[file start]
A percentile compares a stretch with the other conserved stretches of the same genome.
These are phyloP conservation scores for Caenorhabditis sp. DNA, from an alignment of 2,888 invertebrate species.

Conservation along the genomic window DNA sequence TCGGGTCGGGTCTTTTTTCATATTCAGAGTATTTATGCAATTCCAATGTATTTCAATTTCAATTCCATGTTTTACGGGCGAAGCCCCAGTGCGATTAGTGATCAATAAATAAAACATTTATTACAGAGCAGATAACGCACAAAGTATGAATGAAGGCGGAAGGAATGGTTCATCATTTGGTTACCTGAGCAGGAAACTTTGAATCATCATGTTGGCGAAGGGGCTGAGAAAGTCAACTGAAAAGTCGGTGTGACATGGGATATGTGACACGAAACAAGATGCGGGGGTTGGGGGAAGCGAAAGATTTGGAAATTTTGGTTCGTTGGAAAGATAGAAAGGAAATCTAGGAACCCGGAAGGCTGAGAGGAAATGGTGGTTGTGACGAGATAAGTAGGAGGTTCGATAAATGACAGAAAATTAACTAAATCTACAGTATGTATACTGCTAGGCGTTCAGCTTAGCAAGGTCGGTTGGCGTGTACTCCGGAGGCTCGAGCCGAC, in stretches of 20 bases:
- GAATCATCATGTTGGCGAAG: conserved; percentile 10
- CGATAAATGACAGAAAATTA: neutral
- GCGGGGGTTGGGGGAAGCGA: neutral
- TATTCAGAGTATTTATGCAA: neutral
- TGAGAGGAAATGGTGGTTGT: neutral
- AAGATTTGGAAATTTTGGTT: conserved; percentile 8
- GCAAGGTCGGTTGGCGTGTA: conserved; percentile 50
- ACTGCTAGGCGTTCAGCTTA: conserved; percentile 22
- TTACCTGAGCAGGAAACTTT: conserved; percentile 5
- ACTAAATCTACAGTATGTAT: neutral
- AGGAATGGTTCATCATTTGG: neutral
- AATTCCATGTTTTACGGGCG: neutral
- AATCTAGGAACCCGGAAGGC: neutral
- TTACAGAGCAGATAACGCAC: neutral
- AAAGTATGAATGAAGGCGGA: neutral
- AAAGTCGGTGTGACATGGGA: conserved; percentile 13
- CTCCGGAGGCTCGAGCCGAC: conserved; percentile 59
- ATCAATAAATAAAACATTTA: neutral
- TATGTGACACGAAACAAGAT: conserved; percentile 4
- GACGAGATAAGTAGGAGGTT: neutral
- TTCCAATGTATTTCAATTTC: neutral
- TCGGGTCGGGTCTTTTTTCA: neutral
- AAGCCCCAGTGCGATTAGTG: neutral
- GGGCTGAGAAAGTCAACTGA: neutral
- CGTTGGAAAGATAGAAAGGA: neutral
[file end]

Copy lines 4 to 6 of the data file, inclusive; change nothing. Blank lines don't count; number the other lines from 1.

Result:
- GAATCATCATGTTGGCGAAG: conserved; percentile 10
- CGATAAATGACAGAAAATTA: neutral
- GCGGGGGTTGGGGGAAGCGA: neutral